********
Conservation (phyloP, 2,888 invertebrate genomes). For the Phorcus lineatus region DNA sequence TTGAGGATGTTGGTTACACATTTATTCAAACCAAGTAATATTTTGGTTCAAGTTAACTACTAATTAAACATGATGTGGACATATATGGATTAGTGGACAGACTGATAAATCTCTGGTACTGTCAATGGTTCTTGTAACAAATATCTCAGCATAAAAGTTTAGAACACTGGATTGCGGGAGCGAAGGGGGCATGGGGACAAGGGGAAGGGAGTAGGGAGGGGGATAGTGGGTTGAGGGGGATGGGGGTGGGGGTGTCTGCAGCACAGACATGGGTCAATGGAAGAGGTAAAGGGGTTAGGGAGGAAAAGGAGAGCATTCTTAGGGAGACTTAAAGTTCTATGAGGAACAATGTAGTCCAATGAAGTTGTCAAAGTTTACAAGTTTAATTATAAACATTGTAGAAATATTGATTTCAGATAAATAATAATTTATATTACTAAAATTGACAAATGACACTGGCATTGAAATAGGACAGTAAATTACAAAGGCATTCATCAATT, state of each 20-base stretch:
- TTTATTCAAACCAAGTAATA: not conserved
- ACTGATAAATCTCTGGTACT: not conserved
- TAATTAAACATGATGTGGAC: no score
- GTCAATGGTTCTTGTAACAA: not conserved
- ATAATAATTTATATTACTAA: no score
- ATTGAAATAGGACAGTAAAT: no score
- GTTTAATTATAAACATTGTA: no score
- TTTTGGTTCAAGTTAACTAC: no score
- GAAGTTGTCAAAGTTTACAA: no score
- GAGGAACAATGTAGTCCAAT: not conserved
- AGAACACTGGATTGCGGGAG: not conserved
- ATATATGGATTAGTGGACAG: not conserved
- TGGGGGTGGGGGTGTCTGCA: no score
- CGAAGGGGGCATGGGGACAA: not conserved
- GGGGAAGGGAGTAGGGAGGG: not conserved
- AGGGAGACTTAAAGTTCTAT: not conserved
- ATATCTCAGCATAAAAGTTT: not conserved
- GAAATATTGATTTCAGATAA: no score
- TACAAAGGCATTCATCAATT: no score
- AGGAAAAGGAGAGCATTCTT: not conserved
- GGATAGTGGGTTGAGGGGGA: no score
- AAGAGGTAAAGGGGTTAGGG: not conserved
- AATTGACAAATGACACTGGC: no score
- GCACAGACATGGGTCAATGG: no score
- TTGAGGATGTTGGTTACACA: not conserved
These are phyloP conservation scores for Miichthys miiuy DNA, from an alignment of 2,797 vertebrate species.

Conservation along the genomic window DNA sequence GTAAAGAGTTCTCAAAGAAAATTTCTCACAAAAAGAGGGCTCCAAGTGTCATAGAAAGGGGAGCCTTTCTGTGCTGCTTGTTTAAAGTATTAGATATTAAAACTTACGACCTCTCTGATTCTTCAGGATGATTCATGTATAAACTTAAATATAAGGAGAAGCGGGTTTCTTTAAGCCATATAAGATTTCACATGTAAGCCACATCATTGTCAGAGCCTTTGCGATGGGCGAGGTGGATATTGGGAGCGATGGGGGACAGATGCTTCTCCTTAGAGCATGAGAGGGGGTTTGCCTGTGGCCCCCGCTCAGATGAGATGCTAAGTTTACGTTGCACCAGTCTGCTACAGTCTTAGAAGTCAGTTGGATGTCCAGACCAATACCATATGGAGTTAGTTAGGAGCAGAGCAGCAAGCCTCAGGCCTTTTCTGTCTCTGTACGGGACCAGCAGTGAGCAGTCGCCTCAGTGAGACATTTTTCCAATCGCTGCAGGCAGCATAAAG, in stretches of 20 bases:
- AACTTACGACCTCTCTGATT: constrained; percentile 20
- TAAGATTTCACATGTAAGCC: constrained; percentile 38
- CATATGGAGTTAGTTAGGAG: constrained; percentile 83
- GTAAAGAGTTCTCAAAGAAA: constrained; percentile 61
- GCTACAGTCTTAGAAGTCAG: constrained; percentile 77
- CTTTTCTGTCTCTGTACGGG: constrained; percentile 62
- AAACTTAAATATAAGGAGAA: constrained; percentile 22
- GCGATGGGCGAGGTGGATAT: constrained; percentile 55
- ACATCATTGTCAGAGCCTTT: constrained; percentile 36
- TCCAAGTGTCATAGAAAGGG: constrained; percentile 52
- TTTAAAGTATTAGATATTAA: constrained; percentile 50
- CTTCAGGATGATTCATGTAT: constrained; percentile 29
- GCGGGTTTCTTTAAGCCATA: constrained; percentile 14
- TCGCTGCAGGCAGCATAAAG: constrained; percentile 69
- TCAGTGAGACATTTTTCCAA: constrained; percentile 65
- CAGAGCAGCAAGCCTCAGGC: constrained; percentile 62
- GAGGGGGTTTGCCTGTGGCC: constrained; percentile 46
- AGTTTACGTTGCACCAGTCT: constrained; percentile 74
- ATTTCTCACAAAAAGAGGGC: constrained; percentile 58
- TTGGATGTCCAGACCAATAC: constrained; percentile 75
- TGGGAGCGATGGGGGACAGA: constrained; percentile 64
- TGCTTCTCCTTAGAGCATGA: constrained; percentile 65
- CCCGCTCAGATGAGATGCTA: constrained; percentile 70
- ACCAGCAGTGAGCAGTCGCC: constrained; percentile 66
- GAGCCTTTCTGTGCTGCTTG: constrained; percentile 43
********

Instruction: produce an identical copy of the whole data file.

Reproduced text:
Conservation (phyloP, 2,888 invertebrate genomes). For the Phorcus lineatus region DNA sequence TTGAGGATGTTGGTTACACATTTATTCAAACCAAGTAATATTTTGGTTCAAGTTAACTACTAATTAAACATGATGTGGACATATATGGATTAGTGGACAGACTGATAAATCTCTGGTACTGTCAATGGTTCTTGTAACAAATATCTCAGCATAAAAGTTTAGAACACTGGATTGCGGGAGCGAAGGGGGCATGGGGACAAGGGGAAGGGAGTAGGGAGGGGGATAGTGGGTTGAGGGGGATGGGGGTGGGGGTGTCTGCAGCACAGACATGGGTCAATGGAAGAGGTAAAGGGGTTAGGGAGGAAAAGGAGAGCATTCTTAGGGAGACTTAAAGTTCTATGAGGAACAATGTAGTCCAATGAAGTTGTCAAAGTTTACAAGTTTAATTATAAACATTGTAGAAATATTGATTTCAGATAAATAATAATTTATATTACTAAAATTGACAAATGACACTGGCATTGAAATAGGACAGTAAATTACAAAGGCATTCATCAATT, state of each 20-base stretch:
- TTTATTCAAACCAAGTAATA: not conserved
- ACTGATAAATCTCTGGTACT: not conserved
- TAATTAAACATGATGTGGAC: no score
- GTCAATGGTTCTTGTAACAA: not conserved
- ATAATAATTTATATTACTAA: no score
- ATTGAAATAGGACAGTAAAT: no score
- GTTTAATTATAAACATTGTA: no score
- TTTTGGTTCAAGTTAACTAC: no score
- GAAGTTGTCAAAGTTTACAA: no score
- GAGGAACAATGTAGTCCAAT: not conserved
- AGAACACTGGATTGCGGGAG: not conserved
- ATATATGGATTAGTGGACAG: not conserved
- TGGGGGTGGGGGTGTCTGCA: no score
- CGAAGGGGGCATGGGGACAA: not conserved
- GGGGAAGGGAGTAGGGAGGG: not conserved
- AGGGAGACTTAAAGTTCTAT: not conserved
- ATATCTCAGCATAAAAGTTT: not conserved
- GAAATATTGATTTCAGATAA: no score
- TACAAAGGCATTCATCAATT: no score
- AGGAAAAGGAGAGCATTCTT: not conserved
- GGATAGTGGGTTGAGGGGGA: no score
- AAGAGGTAAAGGGGTTAGGG: not conserved
- AATTGACAAATGACACTGGC: no score
- GCACAGACATGGGTCAATGG: no score
- TTGAGGATGTTGGTTACACA: not conserved
These are phyloP conservation scores for Miichthys miiuy DNA, from an alignment of 2,797 vertebrate species.

Conservation along the genomic window DNA sequence GTAAAGAGTTCTCAAAGAAAATTTCTCACAAAAAGAGGGCTCCAAGTGTCATAGAAAGGGGAGCCTTTCTGTGCTGCTTGTTTAAAGTATTAGATATTAAAACTTACGACCTCTCTGATTCTTCAGGATGATTCATGTATAAACTTAAATATAAGGAGAAGCGGGTTTCTTTAAGCCATATAAGATTTCACATGTAAGCCACATCATTGTCAGAGCCTTTGCGATGGGCGAGGTGGATATTGGGAGCGATGGGGGACAGATGCTTCTCCTTAGAGCATGAGAGGGGGTTTGCCTGTGGCCCCCGCTCAGATGAGATGCTAAGTTTACGTTGCACCAGTCTGCTACAGTCTTAGAAGTCAGTTGGATGTCCAGACCAATACCATATGGAGTTAGTTAGGAGCAGAGCAGCAAGCCTCAGGCCTTTTCTGTCTCTGTACGGGACCAGCAGTGAGCAGTCGCCTCAGTGAGACATTTTTCCAATCGCTGCAGGCAGCATAAAG, in stretches of 20 bases:
- AACTTACGACCTCTCTGATT: constrained; percentile 20
- TAAGATTTCACATGTAAGCC: constrained; percentile 38
- CATATGGAGTTAGTTAGGAG: constrained; percentile 83
- GTAAAGAGTTCTCAAAGAAA: constrained; percentile 61
- GCTACAGTCTTAGAAGTCAG: constrained; percentile 77
- CTTTTCTGTCTCTGTACGGG: constrained; percentile 62
- AAACTTAAATATAAGGAGAA: constrained; percentile 22
- GCGATGGGCGAGGTGGATAT: constrained; percentile 55
- ACATCATTGTCAGAGCCTTT: constrained; percentile 36
- TCCAAGTGTCATAGAAAGGG: constrained; percentile 52
- TTTAAAGTATTAGATATTAA: constrained; percentile 50
- CTTCAGGATGATTCATGTAT: constrained; percentile 29
- GCGGGTTTCTTTAAGCCATA: constrained; percentile 14
- TCGCTGCAGGCAGCATAAAG: constrained; percentile 69
- TCAGTGAGACATTTTTCCAA: constrained; percentile 65
- CAGAGCAGCAAGCCTCAGGC: constrained; percentile 62
- GAGGGGGTTTGCCTGTGGCC: constrained; percentile 46
- AGTTTACGTTGCACCAGTCT: constrained; percentile 74
- ATTTCTCACAAAAAGAGGGC: constrained; percentile 58
- TTGGATGTCCAGACCAATAC: constrained; percentile 75
- TGGGAGCGATGGGGGACAGA: constrained; percentile 64
- TGCTTCTCCTTAGAGCATGA: constrained; percentile 65
- CCCGCTCAGATGAGATGCTA: constrained; percentile 70
- ACCAGCAGTGAGCAGTCGCC: constrained; percentile 66
- GAGCCTTTCTGTGCTGCTTG: constrained; percentile 43